The evolution of the horror genre

The literary genre known as horror has gone through some changes as of late and, for those among you who cling to the old traditions, these changes do not bode well. However, before going into that topic, it is best to first offer a brief explanation of what the horror genre is about. At the very core, the genre was designed to instill fear into people, by whatever means were thought necessary. Horror masters of the past were generally inspired in their work as they use subtlety and psychology to maximum effect, though more modern horror works (to be referred to as Hollywood Horror from this point on) rely on more overt attempts to scare.

Older horror classics relied on an understanding of human nature and psychology to instill fear. Bram Stoker's Dracula wasn't terrifying because of the vampire's bite and the effects it had. Dracula instilled fear by the threat of the bite, the possibility of being turned into the monster he has become. He inspired terror not because of what he was, but by presenting himself as what the heroes could become if they allowed themselves to engage in the same base desires that he did. The bite merely acts as the catalyst, the metaphorical key to the lock that people in Victorian society placed upon their darker urges. In fact, classic horror literature relied heavily on the use of fear and anxiety about the darker sides of humanity to scare their audiences.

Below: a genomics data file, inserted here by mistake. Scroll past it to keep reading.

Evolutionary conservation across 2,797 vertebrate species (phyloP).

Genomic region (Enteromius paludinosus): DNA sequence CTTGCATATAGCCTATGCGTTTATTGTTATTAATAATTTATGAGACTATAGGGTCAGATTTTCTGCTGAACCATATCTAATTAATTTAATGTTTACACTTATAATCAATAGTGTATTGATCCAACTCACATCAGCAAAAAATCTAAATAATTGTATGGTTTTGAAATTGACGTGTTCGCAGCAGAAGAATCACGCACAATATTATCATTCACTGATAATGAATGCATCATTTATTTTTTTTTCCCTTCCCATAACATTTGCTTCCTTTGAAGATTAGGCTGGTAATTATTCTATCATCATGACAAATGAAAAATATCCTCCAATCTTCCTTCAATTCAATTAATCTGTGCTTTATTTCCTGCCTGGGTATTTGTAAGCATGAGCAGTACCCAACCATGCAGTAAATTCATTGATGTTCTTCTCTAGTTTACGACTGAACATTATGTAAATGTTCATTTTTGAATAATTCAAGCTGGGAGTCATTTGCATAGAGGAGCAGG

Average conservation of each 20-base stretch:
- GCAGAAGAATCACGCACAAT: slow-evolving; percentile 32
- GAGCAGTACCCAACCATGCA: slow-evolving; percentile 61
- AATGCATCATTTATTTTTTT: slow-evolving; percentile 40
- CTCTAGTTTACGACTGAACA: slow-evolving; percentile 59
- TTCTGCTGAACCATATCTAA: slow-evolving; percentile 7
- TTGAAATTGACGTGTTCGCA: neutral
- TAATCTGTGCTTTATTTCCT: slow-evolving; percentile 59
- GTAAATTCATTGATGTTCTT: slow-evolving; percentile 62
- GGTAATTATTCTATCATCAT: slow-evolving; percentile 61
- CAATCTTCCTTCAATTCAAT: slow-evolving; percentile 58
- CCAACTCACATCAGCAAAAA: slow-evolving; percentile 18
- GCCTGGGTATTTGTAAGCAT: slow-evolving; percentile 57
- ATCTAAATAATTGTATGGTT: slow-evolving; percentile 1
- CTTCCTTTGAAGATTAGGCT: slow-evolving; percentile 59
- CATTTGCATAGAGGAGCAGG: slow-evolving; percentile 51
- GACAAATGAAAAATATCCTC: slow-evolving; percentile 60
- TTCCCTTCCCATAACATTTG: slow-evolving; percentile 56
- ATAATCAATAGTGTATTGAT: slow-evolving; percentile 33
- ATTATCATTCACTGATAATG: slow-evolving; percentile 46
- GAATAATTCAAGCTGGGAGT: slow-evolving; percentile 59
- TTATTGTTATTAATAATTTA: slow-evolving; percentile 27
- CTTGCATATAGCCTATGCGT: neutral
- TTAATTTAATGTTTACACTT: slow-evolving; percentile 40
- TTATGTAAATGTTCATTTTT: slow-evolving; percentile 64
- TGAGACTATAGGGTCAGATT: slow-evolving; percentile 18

However, as people became more and more desensitized to violence, fear and anxiety became harder to instill through the written word. As the media started to grow and more people realized the depths and the horrors their fellow human beings were capable of, somehow, the monsters that were Dracula, Frankenstein's monster, and Mister Hyde seemed less horrifying. This was the case when the murders perpetrated by Jack the Ripper came into the knowledge of the general British public, as the unknown killer had done things that were debased, even by the standards of Shelley's or Stoker's classics.

Two later masters of horror, Edgar Allan Poe and H.P. Lovecraft, relied more on the fear of the unknown and what lay beyond that threshold. Of the two, Poe was the more subtle master. He is prominently remembered as the master of American horror, tapping into psychological facets only touched upon by his Victorian predecessors. He relied heavily on the consequences of falling victim to things outside one's control, which he expertly combined with the very real threat of death. In contrast, Lovecraft made use of the consequences of humanity seeking knowledge that he should not delve into.

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